I doubt that many of you will be traveling to and fishing the Smokies to fish this month although I
hope you do. January and the first part of February are probably the coldest times of the year and
you will have to pick out the better days to expect much success fishing the freestone streams.
By the end of February, everyone will be doing their best to force the bugs to hatch and the trout to
respond even though they will probably have to wait a few more days to see any surface action.
That considered, I thought I would write about some fishing trips we have made to various other
destinations. Don't expect these articles to win any awards, just tell you about some things I
hope you will find interesting and a few that I look back on with a gleam in my eye.
Fly Fishing Slate Run, Pennsylvania
Based on my writing, just about the time everyone (except local Pennsylvania
anglers) begins to think that the state of Pennsylvania has only spring creeks, I will
throw in a fine freestone stream. Granted, the state doesn't have many freestone
streams, or tailwaters, in comparison to the number of limestone streams. Just
because there are not that many freestoners doesn't mean that they don't have
some that ranks near the top of anyone's list of Eastern freestone streams. Slate
Run is just one of the fine freestone trout streams in Pennsylvania. It is located in
the North Central section of the state. It flows through a deep canyon like area the
locals call a gorge. It has few access points that are close to a road. It is located in
rugged country and you have to do a little walking to get to some of it.
The stream has a good population of wild brown trout and brook trout. It has many
small tributary streams most of which contain brook trout. Slate Run is a tributary of
Pine Creek. The lower section of the stream just above Pine Creek is the most
popular area. I might also mention that another popular Pennsylvania trout stream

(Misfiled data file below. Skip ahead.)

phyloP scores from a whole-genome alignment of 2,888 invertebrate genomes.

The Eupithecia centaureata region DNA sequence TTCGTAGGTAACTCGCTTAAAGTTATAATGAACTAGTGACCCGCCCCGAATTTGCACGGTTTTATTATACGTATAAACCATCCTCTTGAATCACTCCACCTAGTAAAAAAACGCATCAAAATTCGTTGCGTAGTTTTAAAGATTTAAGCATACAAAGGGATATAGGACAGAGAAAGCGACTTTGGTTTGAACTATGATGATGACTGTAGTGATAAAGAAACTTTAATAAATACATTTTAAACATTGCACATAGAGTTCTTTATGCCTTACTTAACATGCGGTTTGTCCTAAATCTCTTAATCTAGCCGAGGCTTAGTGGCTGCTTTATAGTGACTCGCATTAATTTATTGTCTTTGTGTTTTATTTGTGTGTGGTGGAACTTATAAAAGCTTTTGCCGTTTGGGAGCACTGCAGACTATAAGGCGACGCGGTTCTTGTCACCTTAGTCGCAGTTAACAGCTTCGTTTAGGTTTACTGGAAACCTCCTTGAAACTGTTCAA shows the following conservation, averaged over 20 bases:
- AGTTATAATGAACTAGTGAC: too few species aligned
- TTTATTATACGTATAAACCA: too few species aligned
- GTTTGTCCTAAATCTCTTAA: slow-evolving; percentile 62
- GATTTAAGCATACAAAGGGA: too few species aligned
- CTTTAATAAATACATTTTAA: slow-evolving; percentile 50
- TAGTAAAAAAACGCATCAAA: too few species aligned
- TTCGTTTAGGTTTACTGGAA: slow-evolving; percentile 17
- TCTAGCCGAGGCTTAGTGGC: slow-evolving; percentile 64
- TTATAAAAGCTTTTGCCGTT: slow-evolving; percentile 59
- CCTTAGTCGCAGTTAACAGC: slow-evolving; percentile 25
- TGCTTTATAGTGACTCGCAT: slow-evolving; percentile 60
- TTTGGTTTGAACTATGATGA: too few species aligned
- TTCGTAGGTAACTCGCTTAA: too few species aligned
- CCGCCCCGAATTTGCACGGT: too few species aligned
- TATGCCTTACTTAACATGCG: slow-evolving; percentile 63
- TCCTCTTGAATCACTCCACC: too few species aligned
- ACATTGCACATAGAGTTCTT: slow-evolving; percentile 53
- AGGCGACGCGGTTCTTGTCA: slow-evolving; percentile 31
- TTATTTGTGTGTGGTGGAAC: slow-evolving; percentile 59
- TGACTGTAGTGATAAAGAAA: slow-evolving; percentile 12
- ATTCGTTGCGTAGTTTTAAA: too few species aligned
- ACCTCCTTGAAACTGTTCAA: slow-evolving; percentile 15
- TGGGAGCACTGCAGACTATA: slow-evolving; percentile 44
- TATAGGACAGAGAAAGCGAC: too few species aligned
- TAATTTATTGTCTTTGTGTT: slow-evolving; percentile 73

is nearby - Cedar Run as well as Pine Creek, which is also a good trout stream. We
have done better in both of these streams than we have in Slate Run but that was
strictly because of the time of years we fished the three streams.
The only reason Angie and I ever thought about fishing this stream was because it
was included in Trout Unlimited's America's Best 100 Trout Streams and we were
attempting to fish all of them. It is one of five streams in the state to made that list.
We have only fished the stream on two occasions, so I am certainly not qualified to
write much about it. The first time was during the later part of August several years
ago. We did not catch a single trout in the lower section. We fished the upper
headwaters and did manage to catch a few small brook trout.
Its lower seven miles are designated as fly-fishing only water. The stream has some
rather large pools, riffles and runs, and even some areas with rapids (so we are
told) when the water level is ranging from normal to high. The second time we
fished the stream was during the month of September. That means we were fishing
during low water conditions both times we were there. The second trip brought only
three brown trout to our nets, none of which were over 12 inches. Considering the
water levels, that was not so bad according to a local we talked to. We caught those
three trout on dry flies during a Trico hatch in the lower section of the stream. It was
a tough day of fishing. All three trout were taken within a 45 minute period of time
out of about 6 or 7 hours of fishing. Our experience should not have any implication
as to the quality of the fishing at Slate Run. I am certain it provides a much better
opportunity at any other time of the year.
Copyright 2008 James Marsh